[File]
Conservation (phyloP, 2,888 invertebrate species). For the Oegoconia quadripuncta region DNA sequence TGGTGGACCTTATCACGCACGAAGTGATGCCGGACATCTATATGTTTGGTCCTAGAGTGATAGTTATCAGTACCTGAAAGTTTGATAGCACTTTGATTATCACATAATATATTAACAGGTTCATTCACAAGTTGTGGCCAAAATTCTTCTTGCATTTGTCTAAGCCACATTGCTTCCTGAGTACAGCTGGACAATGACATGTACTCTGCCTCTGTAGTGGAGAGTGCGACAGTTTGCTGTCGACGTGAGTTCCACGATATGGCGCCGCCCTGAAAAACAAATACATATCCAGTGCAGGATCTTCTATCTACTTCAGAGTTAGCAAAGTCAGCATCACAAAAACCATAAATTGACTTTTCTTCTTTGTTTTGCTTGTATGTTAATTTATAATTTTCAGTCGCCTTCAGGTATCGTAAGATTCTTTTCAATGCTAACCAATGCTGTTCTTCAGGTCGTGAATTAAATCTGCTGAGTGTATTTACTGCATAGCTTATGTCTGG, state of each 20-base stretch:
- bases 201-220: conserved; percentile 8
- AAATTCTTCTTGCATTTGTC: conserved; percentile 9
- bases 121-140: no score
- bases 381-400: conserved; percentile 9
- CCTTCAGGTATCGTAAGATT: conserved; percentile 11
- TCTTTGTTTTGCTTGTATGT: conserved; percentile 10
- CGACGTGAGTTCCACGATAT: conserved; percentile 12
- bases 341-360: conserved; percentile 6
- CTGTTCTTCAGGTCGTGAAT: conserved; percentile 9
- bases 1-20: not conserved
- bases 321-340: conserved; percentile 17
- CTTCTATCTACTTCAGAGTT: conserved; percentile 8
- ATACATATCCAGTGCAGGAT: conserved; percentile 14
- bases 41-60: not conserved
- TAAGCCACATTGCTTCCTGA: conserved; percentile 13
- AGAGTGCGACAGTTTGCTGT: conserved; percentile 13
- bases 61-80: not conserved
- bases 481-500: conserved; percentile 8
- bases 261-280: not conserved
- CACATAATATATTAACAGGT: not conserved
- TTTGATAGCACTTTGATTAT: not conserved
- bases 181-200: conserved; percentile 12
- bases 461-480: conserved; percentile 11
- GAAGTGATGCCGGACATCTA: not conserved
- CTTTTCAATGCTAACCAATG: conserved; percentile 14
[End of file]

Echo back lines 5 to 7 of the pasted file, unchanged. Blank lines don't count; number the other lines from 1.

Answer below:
- bases 381-400: conserved; percentile 9
- CCTTCAGGTATCGTAAGATT: conserved; percentile 11
- TCTTTGTTTTGCTTGTATGT: conserved; percentile 10